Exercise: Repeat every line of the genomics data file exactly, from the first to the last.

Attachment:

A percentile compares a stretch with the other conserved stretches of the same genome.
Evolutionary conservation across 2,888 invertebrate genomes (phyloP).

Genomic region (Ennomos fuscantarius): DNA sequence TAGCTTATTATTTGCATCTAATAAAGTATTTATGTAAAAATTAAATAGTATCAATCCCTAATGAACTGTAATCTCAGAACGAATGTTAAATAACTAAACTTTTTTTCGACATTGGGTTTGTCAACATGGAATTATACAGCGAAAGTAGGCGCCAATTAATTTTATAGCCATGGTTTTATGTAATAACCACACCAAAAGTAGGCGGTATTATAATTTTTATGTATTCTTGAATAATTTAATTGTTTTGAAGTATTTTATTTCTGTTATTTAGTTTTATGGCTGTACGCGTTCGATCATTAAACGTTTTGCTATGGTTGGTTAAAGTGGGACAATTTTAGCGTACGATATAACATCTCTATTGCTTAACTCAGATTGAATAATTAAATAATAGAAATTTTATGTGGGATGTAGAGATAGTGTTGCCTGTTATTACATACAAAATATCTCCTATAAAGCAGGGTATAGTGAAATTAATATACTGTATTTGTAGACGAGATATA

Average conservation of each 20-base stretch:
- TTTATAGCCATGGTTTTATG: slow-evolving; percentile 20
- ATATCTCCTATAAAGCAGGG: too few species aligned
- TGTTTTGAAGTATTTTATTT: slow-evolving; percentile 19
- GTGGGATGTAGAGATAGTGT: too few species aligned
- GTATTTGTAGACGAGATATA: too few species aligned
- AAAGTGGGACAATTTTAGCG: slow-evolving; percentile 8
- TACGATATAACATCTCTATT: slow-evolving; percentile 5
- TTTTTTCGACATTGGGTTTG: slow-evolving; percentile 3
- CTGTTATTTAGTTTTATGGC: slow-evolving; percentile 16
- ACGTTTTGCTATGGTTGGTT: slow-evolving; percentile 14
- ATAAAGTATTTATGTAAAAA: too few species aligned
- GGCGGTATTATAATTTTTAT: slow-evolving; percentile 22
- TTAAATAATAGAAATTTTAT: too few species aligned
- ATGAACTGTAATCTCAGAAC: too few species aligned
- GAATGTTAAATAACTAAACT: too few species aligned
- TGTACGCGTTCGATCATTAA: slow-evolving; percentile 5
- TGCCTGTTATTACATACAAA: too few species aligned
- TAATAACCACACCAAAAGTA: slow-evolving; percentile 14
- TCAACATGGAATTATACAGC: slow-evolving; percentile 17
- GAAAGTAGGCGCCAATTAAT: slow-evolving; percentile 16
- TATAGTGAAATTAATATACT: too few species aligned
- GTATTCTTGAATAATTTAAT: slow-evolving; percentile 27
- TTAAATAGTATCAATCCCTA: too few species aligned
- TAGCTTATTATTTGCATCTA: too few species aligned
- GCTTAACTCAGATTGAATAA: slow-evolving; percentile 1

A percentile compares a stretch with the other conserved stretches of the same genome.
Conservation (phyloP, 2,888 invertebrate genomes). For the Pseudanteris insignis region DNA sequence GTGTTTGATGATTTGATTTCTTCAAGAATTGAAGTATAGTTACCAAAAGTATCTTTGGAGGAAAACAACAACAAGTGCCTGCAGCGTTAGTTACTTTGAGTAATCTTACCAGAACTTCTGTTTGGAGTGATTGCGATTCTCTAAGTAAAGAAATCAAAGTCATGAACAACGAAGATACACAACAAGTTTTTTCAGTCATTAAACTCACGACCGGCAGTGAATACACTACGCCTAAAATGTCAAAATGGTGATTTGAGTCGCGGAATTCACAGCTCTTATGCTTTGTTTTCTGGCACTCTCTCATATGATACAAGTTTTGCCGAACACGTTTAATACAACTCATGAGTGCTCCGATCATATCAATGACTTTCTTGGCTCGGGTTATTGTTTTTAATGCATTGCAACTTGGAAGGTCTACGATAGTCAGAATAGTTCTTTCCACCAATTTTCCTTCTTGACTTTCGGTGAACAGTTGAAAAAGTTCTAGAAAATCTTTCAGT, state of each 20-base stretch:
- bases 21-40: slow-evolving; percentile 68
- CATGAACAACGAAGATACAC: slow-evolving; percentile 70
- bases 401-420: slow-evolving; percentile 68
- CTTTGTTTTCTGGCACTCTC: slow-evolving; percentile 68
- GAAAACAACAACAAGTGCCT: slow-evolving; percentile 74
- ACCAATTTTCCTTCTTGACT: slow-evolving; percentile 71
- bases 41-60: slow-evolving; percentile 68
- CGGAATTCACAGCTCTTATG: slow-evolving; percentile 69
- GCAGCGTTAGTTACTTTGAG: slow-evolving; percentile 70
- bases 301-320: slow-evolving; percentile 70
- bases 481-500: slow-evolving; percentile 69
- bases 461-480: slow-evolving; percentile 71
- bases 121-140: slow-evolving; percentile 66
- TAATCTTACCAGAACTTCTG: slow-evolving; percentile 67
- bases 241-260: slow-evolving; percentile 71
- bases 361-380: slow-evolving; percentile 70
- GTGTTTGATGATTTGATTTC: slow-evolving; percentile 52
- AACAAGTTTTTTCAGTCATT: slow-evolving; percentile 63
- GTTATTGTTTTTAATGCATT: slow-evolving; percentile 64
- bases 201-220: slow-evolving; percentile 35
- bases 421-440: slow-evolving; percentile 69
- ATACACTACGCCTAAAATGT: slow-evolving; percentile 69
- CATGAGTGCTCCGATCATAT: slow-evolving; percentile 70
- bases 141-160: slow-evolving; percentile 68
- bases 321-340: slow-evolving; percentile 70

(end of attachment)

A percentile compares a stretch with the other conserved stretches of the same genome.
Evolutionary conservation across 2,888 invertebrate genomes (phyloP).

Genomic region (Ennomos fuscantarius): DNA sequence TAGCTTATTATTTGCATCTAATAAAGTATTTATGTAAAAATTAAATAGTATCAATCCCTAATGAACTGTAATCTCAGAACGAATGTTAAATAACTAAACTTTTTTTCGACATTGGGTTTGTCAACATGGAATTATACAGCGAAAGTAGGCGCCAATTAATTTTATAGCCATGGTTTTATGTAATAACCACACCAAAAGTAGGCGGTATTATAATTTTTATGTATTCTTGAATAATTTAATTGTTTTGAAGTATTTTATTTCTGTTATTTAGTTTTATGGCTGTACGCGTTCGATCATTAAACGTTTTGCTATGGTTGGTTAAAGTGGGACAATTTTAGCGTACGATATAACATCTCTATTGCTTAACTCAGATTGAATAATTAAATAATAGAAATTTTATGTGGGATGTAGAGATAGTGTTGCCTGTTATTACATACAAAATATCTCCTATAAAGCAGGGTATAGTGAAATTAATATACTGTATTTGTAGACGAGATATA

Average conservation of each 20-base stretch:
- TTTATAGCCATGGTTTTATG: slow-evolving; percentile 20
- ATATCTCCTATAAAGCAGGG: too few species aligned
- TGTTTTGAAGTATTTTATTT: slow-evolving; percentile 19
- GTGGGATGTAGAGATAGTGT: too few species aligned
- GTATTTGTAGACGAGATATA: too few species aligned
- AAAGTGGGACAATTTTAGCG: slow-evolving; percentile 8
- TACGATATAACATCTCTATT: slow-evolving; percentile 5
- TTTTTTCGACATTGGGTTTG: slow-evolving; percentile 3
- CTGTTATTTAGTTTTATGGC: slow-evolving; percentile 16
- ACGTTTTGCTATGGTTGGTT: slow-evolving; percentile 14
- ATAAAGTATTTATGTAAAAA: too few species aligned
- GGCGGTATTATAATTTTTAT: slow-evolving; percentile 22
- TTAAATAATAGAAATTTTAT: too few species aligned
- ATGAACTGTAATCTCAGAAC: too few species aligned
- GAATGTTAAATAACTAAACT: too few species aligned
- TGTACGCGTTCGATCATTAA: slow-evolving; percentile 5
- TGCCTGTTATTACATACAAA: too few species aligned
- TAATAACCACACCAAAAGTA: slow-evolving; percentile 14
- TCAACATGGAATTATACAGC: slow-evolving; percentile 17
- GAAAGTAGGCGCCAATTAAT: slow-evolving; percentile 16
- TATAGTGAAATTAATATACT: too few species aligned
- GTATTCTTGAATAATTTAAT: slow-evolving; percentile 27
- TTAAATAGTATCAATCCCTA: too few species aligned
- TAGCTTATTATTTGCATCTA: too few species aligned
- GCTTAACTCAGATTGAATAA: slow-evolving; percentile 1

A percentile compares a stretch with the other conserved stretches of the same genome.
Conservation (phyloP, 2,888 invertebrate genomes). For the Pseudanteris insignis region DNA sequence GTGTTTGATGATTTGATTTCTTCAAGAATTGAAGTATAGTTACCAAAAGTATCTTTGGAGGAAAACAACAACAAGTGCCTGCAGCGTTAGTTACTTTGAGTAATCTTACCAGAACTTCTGTTTGGAGTGATTGCGATTCTCTAAGTAAAGAAATCAAAGTCATGAACAACGAAGATACACAACAAGTTTTTTCAGTCATTAAACTCACGACCGGCAGTGAATACACTACGCCTAAAATGTCAAAATGGTGATTTGAGTCGCGGAATTCACAGCTCTTATGCTTTGTTTTCTGGCACTCTCTCATATGATACAAGTTTTGCCGAACACGTTTAATACAACTCATGAGTGCTCCGATCATATCAATGACTTTCTTGGCTCGGGTTATTGTTTTTAATGCATTGCAACTTGGAAGGTCTACGATAGTCAGAATAGTTCTTTCCACCAATTTTCCTTCTTGACTTTCGGTGAACAGTTGAAAAAGTTCTAGAAAATCTTTCAGT, state of each 20-base stretch:
- bases 21-40: slow-evolving; percentile 68
- CATGAACAACGAAGATACAC: slow-evolving; percentile 70
- bases 401-420: slow-evolving; percentile 68
- CTTTGTTTTCTGGCACTCTC: slow-evolving; percentile 68
- GAAAACAACAACAAGTGCCT: slow-evolving; percentile 74
- ACCAATTTTCCTTCTTGACT: slow-evolving; percentile 71
- bases 41-60: slow-evolving; percentile 68
- CGGAATTCACAGCTCTTATG: slow-evolving; percentile 69
- GCAGCGTTAGTTACTTTGAG: slow-evolving; percentile 70
- bases 301-320: slow-evolving; percentile 70
- bases 481-500: slow-evolving; percentile 69
- bases 461-480: slow-evolving; percentile 71
- bases 121-140: slow-evolving; percentile 66
- TAATCTTACCAGAACTTCTG: slow-evolving; percentile 67
- bases 241-260: slow-evolving; percentile 71
- bases 361-380: slow-evolving; percentile 70
- GTGTTTGATGATTTGATTTC: slow-evolving; percentile 52
- AACAAGTTTTTTCAGTCATT: slow-evolving; percentile 63
- GTTATTGTTTTTAATGCATT: slow-evolving; percentile 64
- bases 201-220: slow-evolving; percentile 35
- bases 421-440: slow-evolving; percentile 69
- ATACACTACGCCTAAAATGT: slow-evolving; percentile 69
- CATGAGTGCTCCGATCATAT: slow-evolving; percentile 70
- bases 141-160: slow-evolving; percentile 68
- bases 321-340: slow-evolving; percentile 70